The Current Status
Currently, 60% of employees are getting health insurance through their employers. It’s known that Starbucks spends more on employee healthcare than they spend on their coffee beans. Big corporations like Starbucks don’t focus on the fact much.
But for small and medium businesses, healthcare is becoming more and more of a challenge. As employers are the main source of health insurance covering approximately 153 million people, the premiums and deductibles are pushing the limits in 2019.
A survey by the Kaiser Family Foundation found some compelling data on healthcare insurance by employers and the impact of the rising costs.
The amount of the average premium paid for a family plan has reached over $20,000. The money comes out of both the employers’ and the employees’ pockets. The estimated amount paid by the employee is around $6,000. The rest is covered by the employer.
Over 25% of all covered employees pay a deductible of $2,000 per annum. The percentage rises even more to 50% when it comes to people who work for small and medium corporations.
With that said, the large corporations are getting an edge over the small ones with their financial capability. Before, the rate of moving from fully-insured to self-funded was 62% which is already a great number.
But in recent years, the percentage has grown to a whopping 92%. Big corporations are unwilling to give in to the exploitation of countrywide healthcare systems.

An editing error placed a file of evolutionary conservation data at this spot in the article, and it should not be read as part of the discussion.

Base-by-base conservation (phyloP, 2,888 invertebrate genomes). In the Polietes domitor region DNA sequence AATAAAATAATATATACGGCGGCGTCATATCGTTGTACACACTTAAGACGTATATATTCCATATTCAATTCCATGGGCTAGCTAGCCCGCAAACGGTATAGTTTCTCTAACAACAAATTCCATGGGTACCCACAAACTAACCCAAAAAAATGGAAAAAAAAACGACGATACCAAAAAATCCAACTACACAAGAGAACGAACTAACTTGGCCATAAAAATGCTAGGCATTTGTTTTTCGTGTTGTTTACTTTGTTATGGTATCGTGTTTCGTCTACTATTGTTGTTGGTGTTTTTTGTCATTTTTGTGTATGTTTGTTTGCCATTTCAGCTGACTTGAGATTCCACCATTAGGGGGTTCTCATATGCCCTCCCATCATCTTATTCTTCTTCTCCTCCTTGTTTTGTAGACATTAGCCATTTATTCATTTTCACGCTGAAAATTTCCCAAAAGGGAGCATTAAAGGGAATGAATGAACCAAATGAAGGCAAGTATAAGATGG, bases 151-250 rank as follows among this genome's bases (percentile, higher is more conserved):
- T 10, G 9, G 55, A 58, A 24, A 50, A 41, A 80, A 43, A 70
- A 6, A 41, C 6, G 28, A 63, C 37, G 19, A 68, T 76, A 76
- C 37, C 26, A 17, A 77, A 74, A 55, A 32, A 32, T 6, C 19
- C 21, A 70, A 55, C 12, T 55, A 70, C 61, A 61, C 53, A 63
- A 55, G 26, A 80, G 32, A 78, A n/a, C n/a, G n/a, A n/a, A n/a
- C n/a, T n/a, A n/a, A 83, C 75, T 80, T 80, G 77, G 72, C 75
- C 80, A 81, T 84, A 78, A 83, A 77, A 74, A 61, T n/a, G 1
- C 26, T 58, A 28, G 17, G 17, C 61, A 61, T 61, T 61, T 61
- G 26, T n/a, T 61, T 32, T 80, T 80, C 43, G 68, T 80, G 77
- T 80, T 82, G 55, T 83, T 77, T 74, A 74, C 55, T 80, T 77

Moreover, 56% of the voters are also against the idea of a government-run system like healthcare-for-all proposed by the Democratic presidential candidates.
The Future of Healthcare Insurance
In a time where people have to leave their jobs to avail of the treatment, the future of healthcare insurance doesn’t make any promises. Despite the flaws in the system, it seems like the ACA is here to stay.
For big corporations, the scenario is a little different. As most of them are moving to self-funded healthcare plans, they don’t have to worry about overdraft in near future.
But for medium to small business owners, the employers must analyze the healthcare data to understand the behavior pattern of healthcare providers. Instead of sticking to one provider, looking into a pool of providers will open new opportunities to reduce healthcare expenses.
The expectations gap between policymakers and actual consumers has created such tension in the healthcare industry. The conflict between goals and realities, such as reducing cost versus expanding coverage are making it impossible to revise the current policies in place.
The advancements in medical technology have increased the expenses, unlike other industries where technological advancements tend to reduce costs. It has made people think that there is always a solution. Often, there is not
Lastly, inflation in the healthcare industry is here to exist. It won’t go away no matter how much effort we put in. The situation reached such state through a long phase. It will take longer to make it go away, if possible.